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Different Folder Sizes Shown in Properties

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  • Different Folder Sizes Shown in Properties

    When I on a Folder's Properties I get 2 sizes shown . For instance , if I on Properties on the C:\Windows\System32 Folder , I get the following :-

    Size:- 1.02 GB

    Size on Disk:-874 MB

    Why the difference?

  • #2
    Re: Different Folder Sizes Shown in Properties

    All file systems allocate space on the HD via a method of pre-defined clusters, which can be of varying sizes. Unfortunately not every file is written up so that it is exactly a multiple of your cluster size, but in order to keep things flowing smoothly, your File system 'allocates' the next largest integral multiple of clusters that is will hold your program or file.

    To make it a bit more simple, think of this:

    Your HD has X amount of space, and your File system (NTFS for XP/Vista) uses 4K clusters - in other words, each allocation unit is 4K large. Now, anything less than 4K in size will still take up 4K of space on the HD, as the file was pre-allocated that much space because of the file system In actually, the file may only be 2.2K in size, but on the HD it is still allocated 4K, and that 4K is not able to be used by anything else (so as to prevent confusion to the File system).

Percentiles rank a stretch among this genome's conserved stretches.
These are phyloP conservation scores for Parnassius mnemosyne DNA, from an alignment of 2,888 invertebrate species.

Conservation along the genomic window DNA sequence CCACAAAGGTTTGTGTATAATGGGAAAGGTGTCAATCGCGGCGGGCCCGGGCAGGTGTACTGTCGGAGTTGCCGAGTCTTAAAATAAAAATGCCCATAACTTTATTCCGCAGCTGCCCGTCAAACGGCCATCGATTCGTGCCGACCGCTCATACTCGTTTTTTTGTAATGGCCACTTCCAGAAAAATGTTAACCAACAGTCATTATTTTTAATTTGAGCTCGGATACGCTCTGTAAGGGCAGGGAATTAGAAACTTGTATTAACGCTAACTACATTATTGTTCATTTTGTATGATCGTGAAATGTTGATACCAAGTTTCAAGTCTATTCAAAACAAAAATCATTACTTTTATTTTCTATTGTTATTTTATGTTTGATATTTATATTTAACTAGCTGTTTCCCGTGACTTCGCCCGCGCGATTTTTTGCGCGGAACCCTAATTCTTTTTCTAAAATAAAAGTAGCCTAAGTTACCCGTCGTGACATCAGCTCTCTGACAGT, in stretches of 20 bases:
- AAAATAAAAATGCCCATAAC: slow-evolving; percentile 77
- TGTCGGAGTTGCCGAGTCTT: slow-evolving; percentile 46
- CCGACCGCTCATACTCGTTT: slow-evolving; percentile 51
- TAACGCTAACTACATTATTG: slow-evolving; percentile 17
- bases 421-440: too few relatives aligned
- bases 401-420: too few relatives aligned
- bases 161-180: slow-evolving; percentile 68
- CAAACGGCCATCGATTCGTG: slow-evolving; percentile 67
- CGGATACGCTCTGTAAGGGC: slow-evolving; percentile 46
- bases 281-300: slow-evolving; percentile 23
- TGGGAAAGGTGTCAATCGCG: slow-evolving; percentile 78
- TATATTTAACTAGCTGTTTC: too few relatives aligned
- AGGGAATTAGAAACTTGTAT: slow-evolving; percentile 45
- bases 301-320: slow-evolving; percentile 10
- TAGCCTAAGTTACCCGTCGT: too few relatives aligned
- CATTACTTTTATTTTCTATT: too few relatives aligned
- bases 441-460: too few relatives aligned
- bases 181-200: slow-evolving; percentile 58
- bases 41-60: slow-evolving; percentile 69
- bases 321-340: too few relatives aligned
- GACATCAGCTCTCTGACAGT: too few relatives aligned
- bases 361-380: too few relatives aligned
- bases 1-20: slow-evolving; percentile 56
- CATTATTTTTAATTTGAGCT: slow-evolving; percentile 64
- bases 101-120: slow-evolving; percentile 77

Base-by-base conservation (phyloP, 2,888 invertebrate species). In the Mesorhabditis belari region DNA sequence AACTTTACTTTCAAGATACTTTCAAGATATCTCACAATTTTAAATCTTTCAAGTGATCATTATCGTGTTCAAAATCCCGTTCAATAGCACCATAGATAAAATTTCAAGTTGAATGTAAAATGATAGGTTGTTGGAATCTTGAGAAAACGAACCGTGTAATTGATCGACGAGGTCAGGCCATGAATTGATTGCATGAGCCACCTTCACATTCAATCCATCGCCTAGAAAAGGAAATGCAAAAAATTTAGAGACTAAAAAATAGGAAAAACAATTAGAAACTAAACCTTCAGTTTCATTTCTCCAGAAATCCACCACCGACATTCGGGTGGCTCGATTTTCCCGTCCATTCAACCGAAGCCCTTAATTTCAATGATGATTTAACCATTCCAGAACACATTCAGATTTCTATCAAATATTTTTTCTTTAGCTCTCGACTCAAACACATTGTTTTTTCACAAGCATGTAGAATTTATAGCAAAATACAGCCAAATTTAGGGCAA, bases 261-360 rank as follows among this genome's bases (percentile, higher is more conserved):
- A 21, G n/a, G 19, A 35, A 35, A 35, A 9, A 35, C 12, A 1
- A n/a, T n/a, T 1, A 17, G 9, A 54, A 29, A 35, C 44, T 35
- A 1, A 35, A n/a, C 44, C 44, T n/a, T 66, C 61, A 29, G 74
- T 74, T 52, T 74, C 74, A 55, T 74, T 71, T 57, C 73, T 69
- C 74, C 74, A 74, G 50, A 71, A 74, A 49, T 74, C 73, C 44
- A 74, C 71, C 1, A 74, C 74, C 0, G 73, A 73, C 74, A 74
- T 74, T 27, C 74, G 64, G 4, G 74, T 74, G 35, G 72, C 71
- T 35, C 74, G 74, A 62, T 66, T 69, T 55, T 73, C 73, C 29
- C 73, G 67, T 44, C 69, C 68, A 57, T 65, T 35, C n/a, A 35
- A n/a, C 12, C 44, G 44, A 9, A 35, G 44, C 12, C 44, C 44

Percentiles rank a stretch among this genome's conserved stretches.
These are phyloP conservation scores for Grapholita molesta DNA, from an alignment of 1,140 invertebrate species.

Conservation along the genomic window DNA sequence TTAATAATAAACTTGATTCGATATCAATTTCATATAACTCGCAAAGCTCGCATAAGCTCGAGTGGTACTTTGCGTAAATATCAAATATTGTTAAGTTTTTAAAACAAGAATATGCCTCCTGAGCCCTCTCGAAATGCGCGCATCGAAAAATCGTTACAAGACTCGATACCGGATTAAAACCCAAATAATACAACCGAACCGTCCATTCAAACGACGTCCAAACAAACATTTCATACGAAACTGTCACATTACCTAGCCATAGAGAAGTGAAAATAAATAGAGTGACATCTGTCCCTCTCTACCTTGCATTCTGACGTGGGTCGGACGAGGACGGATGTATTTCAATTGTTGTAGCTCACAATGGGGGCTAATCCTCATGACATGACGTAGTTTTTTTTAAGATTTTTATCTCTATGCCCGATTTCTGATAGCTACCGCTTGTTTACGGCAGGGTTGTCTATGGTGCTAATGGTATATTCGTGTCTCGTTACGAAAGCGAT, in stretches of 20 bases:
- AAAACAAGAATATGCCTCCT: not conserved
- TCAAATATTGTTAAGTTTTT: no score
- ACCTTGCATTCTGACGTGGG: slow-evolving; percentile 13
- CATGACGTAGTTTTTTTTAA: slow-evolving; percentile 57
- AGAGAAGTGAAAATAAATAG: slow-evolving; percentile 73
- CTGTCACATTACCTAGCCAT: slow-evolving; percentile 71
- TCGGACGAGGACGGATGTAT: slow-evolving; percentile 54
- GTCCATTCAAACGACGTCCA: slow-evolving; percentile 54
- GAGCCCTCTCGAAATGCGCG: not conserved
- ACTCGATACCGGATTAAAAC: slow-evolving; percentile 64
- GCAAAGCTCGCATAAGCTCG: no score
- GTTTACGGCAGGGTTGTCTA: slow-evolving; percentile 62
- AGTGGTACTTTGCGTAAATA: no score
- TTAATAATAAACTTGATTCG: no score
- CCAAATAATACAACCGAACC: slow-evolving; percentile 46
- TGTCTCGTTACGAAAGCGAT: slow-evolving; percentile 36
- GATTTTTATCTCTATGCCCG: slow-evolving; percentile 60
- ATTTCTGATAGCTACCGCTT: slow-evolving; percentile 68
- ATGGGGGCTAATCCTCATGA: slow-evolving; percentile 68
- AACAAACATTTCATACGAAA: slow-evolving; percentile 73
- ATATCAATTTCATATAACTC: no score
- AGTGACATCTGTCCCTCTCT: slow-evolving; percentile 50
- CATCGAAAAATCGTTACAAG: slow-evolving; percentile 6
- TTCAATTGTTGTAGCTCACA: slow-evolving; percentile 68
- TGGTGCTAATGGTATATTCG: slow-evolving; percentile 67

Now, if all your files were multiples of 4K, then the size and size on HD would be the same - however, because of the above example, almost every file has more space allocated than it actually uses - this is called slack space - and the larger the drive, or the more files you have, usually the larger the slack space you have as well.

    For some further reading, see these:


    • #3

      Thank for the reply.

      I'd forgotten about cluster size - thanks for the refresher.



      • #4
        Re: Different Folder Sizes Shown in Properties

        Another issue you should not forget is the compression on an NTFS partition/volume with compression enabled. It will also influence the size on disk that a certain file will get.

        Sorin Solomon

        In order to succeed, your desire for success should be greater than your fear of failure.